Thursday, November 16, 2017

All Rights Reserved ~ Gregory Scott Katsoulis review [@HarlequinTeen ]

All Rights Reserved (Word$ #1)
Harlequin Teen
August 29, 2017
400 pages
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In a world where every word and gesture is copyrighted, patented or trademarked, one girl elects to remain silent rather than pay to speak, and her defiant and unexpected silence threatens to unravel the very fabric of society.

Speth Jime is anxious to deliver her Last Day speech and celebrate her transition into adulthood. The moment she turns fifteen, Speth must pay for every word she speaks ("Sorry" is a flat ten dollars and a legal admission of guilt), for every nod ($0.99/sec), for every scream ($0.99/sec) and even every gesture of affection. She's been raised to know the consequences of falling into debt, and can't begin to imagine the pain of having her eyes shocked for speaking words that she's unable to afford.

But when Speth's friend Beecher commits suicide rather than work off his family's crippling debt, she can't express her shock and dismay without breaking her Last Day contract and sending her family into Collection. Backed into a corner, Speth finds a loophole: rather than read her speech - rather than say anything at all - she closes her mouth and vows never to speak again. Speth's unexpected defiance of tradition sparks a media frenzy, inspiring others to follow in her footsteps, and threatens to destroy her, her family and the entire city around them.

All Rights Reserved is a book that will make you think, if not about what you say, then about your ability to say it. Or the different movements and gestures you make throughout the say.

In Speth Jime's world it is absolutely astounding how many things, how many little aspects of daily life have been monetized. Nearly everything - every word or gesture is trademarked, ads are everywhere and everything from buzzing someone's apartment to medical procedures requires agreeing to Terms of Service.- is a transaction. It's not a fair economy either.

People like Speth and her family have to pay for every word they say, trying to live a life while avoiding Collection.

Ordinarily, I want background on dystopian worlds, to know how things devolved from what we know now - or can foresee - and what the characters are experiencing. It was one hundred percent for the better, though, that we don't get that in All Rights Reserved. The story is told by Speth, which is necessary given that she doesn't speak, and to her the world is what it is. Those in Speth's world don't have a US history class that teaches them about freedom of speech, so they can't wonder, let alone know how things got so bad.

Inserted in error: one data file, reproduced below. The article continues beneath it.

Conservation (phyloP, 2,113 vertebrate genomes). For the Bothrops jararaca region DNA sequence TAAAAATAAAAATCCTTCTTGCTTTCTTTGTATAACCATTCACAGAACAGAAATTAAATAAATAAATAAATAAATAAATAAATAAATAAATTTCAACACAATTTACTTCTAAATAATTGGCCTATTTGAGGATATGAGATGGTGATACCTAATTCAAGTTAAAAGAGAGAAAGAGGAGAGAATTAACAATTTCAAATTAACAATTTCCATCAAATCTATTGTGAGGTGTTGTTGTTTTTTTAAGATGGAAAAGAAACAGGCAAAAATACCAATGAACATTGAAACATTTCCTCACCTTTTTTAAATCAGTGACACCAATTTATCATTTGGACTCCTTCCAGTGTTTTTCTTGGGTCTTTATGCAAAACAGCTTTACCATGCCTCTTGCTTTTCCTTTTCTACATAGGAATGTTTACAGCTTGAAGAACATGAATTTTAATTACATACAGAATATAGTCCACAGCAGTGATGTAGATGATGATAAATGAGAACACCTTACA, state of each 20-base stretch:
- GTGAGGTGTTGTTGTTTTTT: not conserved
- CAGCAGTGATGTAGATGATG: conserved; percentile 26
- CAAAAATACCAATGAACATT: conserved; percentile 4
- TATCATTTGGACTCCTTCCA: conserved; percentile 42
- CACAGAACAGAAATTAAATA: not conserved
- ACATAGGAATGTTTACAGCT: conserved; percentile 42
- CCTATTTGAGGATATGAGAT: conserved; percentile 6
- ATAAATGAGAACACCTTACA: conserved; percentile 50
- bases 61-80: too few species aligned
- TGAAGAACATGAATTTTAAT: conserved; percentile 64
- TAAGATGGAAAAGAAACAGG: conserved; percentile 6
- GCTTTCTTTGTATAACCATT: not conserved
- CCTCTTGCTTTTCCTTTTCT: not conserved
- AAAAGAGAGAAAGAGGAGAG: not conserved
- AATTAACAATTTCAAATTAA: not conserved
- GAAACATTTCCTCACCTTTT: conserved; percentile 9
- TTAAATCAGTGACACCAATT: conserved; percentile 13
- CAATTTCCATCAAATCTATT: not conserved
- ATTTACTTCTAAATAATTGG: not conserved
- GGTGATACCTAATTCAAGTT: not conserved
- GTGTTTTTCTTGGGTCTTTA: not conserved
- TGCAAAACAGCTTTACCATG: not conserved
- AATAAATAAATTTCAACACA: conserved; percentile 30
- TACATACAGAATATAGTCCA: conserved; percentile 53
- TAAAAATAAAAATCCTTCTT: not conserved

Having the characters not aware of how different their world is from ours, really allows readers to experience their world and lives. We don't get that objective view point saying, "Well this is wrong," or, "Here's how this came to be," Instead you get things from Speth's view point. And it's that much more rewarding and exciting as her knowledge and view evolve and grow.

I am really eager to see what the sequel Access Restricted holds for Speth and the others and if we get more of that background information.

Wednesday, November 15, 2017

Waiting On Wednesday [@kris10writes @torteen]

Waiting On Wednesday is hosted by Breaking the Spine

My pick for this week:

PACIFICA by Kristen Simmons

Marin is cosario royalty, a pirate like her father and his father before him. Sailing the ocean to chase adventure is in her blood. But these days no one cares that the island town her people call home is named after her grandfather. They have a new leader, one who promises an end to their hunger – and one who thinks that girls are meant for the kitchen or the brothel. Marin knows she's meant for more than that, and with the sudden influx of weapons on the island, and rumors of a pending deal with the enemy oil nation in her wake, she knows a big score to gain the council's favor is the only way to save her people, and herself.

Ross lives a life of privilege. As the president's son he wants for nothing, but he longs for a life of adventure. On a dare, he convinces his best friend Adam to sneak out to the Docks, the site of local race riots between the poor Shorlings and the upper class. But when Adam is arrested along with the other Shorlings, and not even the president is willing to find him, Ross finds himself taking matters into his own hands. He journeys back into the Docks, ready to make deals with anyone, even a beautiful pirate, if it means Adam's safe return.

When Marin and Ross meet in dangerous Shoreling territory he sees a way to get his friend back and she sees her ticket home. The ransom a president’s son would command could feed her people for years and restore her family’s legacy. But somewhere in the middle of the ocean, Marin must decide if her heart can handle handing over the only person who has ever seen her as more than a pirate.

published March 06th by Tor Teen

add to your Goodreads shelf // pre-order from Book Depo // or Amazon


I love pirates - at least the fictional ones - and really love tough, female pirates. I am especially intrigued by how Pacifica seems to be a mix of pirates, politics, family, friendship and maybe romance.

With both the inclusion of pirates and a presidents's son, 'oil nation,' I am very curious to see where and when Pacifica is set. (And how that affects gender roles and stereotypes, how Marin was raised and what's expected of her,  if it makes life for her as a pirate different from an ordinary young woman, etc.)

(Plus, I loved Article 5 and the the world and characters Kristen Simmons created there.)

That's my pick for this week, what's yours? Tell me in the comments and/or link me to your own post!

Tuesday, November 14, 2017

Artemis ~ Andy Weir (earc) review [@andyweirauthor @CrownPublishing]

Crown Publishing Group
November 14, 2017
384 pages